Guerrilla theatre is a form of theatrical protest popularised in America in the 1960s by the San Fransisco Mime Troupe. Commedia dell’Arte and satire were actually the group’s principal modes of performance, not mime. At its purest, guerrilla theatre was left-wing political activism in the form of avant-garde performance in non-traditional spaces such as public parks and sidewalks. – Justin Cash

Original transcript of R.G. Davis (San Fransisco Mime Troupe) manifesto “Guerrilla Theatre” from the Summer 1966 issue of Tulane Drama Review.

Essay by Jeffrey C. Jaffe linking the characteristics of this form of theatre to Augusto Boal’s forum theatre and the medieval practice of mumming.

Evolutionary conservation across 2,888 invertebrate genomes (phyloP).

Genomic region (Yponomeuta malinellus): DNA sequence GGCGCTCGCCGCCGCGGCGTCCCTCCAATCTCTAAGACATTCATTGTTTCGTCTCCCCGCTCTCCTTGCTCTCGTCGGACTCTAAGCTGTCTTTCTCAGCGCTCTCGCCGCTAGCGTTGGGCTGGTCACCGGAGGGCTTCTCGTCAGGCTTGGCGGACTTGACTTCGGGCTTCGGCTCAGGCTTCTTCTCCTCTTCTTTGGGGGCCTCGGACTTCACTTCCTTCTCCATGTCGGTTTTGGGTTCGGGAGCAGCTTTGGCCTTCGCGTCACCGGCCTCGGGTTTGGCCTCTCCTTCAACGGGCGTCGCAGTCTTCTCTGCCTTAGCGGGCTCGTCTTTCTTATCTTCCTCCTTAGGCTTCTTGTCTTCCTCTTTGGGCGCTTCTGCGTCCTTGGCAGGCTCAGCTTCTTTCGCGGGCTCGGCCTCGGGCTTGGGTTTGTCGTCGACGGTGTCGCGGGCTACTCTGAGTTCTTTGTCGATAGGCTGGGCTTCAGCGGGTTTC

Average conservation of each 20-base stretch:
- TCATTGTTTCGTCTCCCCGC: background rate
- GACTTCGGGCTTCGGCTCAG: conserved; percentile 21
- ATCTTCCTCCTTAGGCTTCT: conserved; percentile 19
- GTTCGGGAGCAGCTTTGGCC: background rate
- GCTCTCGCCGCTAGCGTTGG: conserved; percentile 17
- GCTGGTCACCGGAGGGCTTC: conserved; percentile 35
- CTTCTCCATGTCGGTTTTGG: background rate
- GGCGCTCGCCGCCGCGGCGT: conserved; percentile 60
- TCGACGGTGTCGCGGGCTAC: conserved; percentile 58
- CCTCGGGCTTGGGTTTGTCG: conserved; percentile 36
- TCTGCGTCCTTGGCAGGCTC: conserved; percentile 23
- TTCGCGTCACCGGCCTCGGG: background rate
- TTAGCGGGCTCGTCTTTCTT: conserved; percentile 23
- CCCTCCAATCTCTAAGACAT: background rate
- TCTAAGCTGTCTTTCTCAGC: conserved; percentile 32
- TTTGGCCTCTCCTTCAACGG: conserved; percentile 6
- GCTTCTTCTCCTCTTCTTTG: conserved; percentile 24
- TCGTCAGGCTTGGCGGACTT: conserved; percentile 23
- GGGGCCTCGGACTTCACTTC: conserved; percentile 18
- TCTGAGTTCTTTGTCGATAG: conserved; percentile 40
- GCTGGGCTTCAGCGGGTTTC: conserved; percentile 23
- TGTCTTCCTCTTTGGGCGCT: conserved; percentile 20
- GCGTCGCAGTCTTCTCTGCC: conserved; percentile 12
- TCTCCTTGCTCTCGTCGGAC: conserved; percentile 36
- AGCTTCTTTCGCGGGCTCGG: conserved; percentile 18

Bread And Puppet Theater

Wikipedia entry on the origins of the form, its practice, and post-1970s performance theatre.

Essay on the emergence of this genre detailing the form’s three main phases in 1960s America.

Excellent article by Firat Güllü about the activities of the San Fransisco Mime Troupe in the 1960s, their ideals, links to Commedia dell’Arte, and the splinter group the Diggers in New York.

Essay on the common features of guerrilla theatre and the various forms it can take.

Useful section of an article by Angela Rothman on the history of the San Francisco Mime Troupe.

NPR article on the history America’s Bread and Puppet Theater, a political / guerrilla theatre company featuring oversized puppets.

New York Times article celebrating the 50th anniversary of the San Fransisco Mime Troupe in 2009 with a look back on its history.

Academic thesis by Angela Rothman “Revolutionary Theatricality: Dramatized American Protest, 1967-1968” includes a detailed investigation of the San Fransisco Mime Troupe and other guerrilla theatre groups.